The Loneliness Of The Long Distance Runner
by Alan Sillitoe
Adapted for the stage by Roy Williams
Directed by Marcus Romer
Presented by Pilot Theatre and York Theatre Royal
30th October - 3rd November 2012
It is over fifty years since Alan Sillitoe penned The Loneliness Of The
Long Distance Runner, but this adaptation for the stage shows how little
has changed since then, in regard to major social problems and the alienation
of British working class youngsters from mainstream society.
Most of the dialogue is taken from the original text but there is no
sign of it sounding dated in the least, even though the play focuses on
the riots which took place in England in 2011 and the frustrations and
anger endured by those taking part, notably the antisocial Colin Smith,
impressively portrayed by Elliot Barnes-Worrell.
In a very novel theatrical device he spends most of the time running
on a specially-designed treadmill, perhaps as a metaphor for running on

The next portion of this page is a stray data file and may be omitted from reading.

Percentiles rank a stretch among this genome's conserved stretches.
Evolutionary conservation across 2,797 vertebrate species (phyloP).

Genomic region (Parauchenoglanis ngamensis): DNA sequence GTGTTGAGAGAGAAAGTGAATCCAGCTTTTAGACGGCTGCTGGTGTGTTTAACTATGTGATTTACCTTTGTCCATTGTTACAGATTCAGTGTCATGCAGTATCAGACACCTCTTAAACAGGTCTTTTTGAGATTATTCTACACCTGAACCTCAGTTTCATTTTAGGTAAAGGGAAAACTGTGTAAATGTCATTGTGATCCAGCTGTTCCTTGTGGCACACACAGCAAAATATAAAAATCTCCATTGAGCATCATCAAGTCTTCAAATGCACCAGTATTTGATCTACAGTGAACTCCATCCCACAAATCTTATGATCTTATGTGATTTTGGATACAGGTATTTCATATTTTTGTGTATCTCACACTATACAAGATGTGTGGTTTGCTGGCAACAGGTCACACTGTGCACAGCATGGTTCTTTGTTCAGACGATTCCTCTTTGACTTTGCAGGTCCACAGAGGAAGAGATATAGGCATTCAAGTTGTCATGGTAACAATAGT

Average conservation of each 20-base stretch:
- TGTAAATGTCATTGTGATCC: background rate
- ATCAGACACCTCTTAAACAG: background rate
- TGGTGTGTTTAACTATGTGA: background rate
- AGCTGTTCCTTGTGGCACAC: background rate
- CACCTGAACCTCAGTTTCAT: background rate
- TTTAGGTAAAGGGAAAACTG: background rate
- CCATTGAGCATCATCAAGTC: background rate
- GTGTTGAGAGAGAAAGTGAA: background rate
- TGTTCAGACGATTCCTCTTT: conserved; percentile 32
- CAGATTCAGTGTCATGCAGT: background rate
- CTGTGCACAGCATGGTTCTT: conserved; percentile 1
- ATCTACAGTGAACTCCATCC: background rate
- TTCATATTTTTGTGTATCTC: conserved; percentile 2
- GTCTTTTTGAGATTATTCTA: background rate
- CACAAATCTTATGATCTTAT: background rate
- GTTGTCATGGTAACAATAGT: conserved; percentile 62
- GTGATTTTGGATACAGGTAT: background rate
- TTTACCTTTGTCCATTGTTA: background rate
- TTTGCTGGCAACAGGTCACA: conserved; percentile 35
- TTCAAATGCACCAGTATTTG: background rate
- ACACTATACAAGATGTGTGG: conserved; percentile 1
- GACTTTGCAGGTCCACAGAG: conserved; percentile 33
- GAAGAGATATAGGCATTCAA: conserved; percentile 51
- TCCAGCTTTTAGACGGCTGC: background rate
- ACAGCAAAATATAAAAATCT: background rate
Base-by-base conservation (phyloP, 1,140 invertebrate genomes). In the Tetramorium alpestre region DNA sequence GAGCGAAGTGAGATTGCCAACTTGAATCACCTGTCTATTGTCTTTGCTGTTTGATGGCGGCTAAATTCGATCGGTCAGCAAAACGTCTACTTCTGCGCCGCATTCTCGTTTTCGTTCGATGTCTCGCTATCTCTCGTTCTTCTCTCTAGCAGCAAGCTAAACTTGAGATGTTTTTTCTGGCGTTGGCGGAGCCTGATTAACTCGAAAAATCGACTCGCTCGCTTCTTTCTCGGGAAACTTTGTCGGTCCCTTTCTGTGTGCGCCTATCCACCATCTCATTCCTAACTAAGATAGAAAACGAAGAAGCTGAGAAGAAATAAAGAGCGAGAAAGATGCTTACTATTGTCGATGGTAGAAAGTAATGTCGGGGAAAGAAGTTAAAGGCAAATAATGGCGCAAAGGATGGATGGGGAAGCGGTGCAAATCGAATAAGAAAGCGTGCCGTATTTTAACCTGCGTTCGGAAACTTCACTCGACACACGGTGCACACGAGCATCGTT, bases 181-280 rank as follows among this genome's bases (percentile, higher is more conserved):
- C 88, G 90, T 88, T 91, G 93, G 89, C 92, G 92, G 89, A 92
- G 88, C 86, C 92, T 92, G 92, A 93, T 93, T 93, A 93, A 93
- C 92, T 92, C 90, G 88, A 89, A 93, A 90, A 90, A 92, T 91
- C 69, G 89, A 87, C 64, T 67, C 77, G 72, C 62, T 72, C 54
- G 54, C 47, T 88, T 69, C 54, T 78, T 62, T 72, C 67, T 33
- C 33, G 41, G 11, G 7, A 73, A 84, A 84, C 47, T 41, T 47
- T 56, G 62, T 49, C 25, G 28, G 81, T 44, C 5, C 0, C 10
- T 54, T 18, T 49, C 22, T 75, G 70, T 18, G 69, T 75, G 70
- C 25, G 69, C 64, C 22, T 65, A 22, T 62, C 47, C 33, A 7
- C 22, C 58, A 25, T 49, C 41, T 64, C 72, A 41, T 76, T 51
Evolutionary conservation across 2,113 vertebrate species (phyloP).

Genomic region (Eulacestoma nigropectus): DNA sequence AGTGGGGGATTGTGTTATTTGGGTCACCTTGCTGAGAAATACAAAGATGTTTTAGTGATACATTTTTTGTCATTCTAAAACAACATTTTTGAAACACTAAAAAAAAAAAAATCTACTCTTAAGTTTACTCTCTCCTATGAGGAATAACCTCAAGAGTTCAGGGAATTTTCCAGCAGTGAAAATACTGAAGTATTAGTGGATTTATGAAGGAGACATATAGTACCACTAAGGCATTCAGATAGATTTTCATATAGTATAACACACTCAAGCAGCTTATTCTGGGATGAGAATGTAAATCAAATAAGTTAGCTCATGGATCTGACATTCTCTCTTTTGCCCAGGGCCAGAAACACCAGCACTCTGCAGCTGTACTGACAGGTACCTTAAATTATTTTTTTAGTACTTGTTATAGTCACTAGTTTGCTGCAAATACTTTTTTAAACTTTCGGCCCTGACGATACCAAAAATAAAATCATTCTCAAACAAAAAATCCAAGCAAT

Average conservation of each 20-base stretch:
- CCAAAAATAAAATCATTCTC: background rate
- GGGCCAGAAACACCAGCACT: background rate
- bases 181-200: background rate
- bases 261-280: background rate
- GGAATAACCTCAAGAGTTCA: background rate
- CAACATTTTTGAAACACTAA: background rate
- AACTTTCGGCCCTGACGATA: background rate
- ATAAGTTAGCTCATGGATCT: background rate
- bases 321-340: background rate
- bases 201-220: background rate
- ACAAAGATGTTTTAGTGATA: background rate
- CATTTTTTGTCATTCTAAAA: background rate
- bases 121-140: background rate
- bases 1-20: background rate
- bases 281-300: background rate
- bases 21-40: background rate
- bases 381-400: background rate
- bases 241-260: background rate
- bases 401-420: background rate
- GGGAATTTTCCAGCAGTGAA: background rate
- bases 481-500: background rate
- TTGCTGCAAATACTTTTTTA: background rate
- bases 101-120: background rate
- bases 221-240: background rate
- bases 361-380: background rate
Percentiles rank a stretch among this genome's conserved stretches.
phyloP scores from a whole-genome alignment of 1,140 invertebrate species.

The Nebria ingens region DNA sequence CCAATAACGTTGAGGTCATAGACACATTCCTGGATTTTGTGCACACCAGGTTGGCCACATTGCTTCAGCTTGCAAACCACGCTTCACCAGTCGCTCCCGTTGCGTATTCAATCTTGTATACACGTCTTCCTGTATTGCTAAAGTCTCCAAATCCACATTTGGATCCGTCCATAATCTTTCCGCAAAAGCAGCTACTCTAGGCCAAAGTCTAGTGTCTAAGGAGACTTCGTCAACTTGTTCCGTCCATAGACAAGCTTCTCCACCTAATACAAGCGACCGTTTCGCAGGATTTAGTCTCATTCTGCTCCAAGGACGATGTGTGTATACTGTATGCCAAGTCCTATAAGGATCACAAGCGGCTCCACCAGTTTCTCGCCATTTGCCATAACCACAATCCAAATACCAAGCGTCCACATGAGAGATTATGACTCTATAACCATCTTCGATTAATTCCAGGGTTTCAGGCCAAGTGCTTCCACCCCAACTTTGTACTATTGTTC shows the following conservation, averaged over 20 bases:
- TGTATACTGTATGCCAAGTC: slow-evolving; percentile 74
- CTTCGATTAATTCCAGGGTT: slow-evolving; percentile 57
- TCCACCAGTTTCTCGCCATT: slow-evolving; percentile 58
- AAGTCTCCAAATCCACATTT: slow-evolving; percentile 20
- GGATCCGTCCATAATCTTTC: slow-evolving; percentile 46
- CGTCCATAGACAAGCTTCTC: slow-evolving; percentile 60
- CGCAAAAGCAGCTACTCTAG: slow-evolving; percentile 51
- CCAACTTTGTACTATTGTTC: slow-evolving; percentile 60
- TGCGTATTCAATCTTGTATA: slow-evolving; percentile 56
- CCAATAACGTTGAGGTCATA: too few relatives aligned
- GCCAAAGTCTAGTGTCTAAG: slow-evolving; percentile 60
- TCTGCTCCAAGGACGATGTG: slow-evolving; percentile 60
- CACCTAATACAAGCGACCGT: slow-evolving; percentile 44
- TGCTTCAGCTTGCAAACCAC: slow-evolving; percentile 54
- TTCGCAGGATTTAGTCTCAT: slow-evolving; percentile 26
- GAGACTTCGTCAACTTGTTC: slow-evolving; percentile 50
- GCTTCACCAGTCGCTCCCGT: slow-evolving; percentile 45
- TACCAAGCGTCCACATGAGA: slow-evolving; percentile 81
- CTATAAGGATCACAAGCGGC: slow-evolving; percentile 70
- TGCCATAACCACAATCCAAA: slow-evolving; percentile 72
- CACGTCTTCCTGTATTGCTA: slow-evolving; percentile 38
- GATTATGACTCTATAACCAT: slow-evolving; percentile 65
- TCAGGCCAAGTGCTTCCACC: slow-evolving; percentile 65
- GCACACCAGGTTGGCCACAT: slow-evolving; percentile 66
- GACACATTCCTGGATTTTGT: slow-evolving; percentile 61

empty. As he pounds away through the woods and fields he constantly ruminates
on how he ended up in a young offender's institute as well as the characters
who have had major influences on his life, for good and bad - his father
being a benign influence and his materialistic mother less so.
The flashbacks he experiences while running are imaginatively portrayed,
notably a number of poignant comments from his now dead father on how
to conduct oneself in life. He made one particularly memorable quote,
stating that young people "now want to be not to do."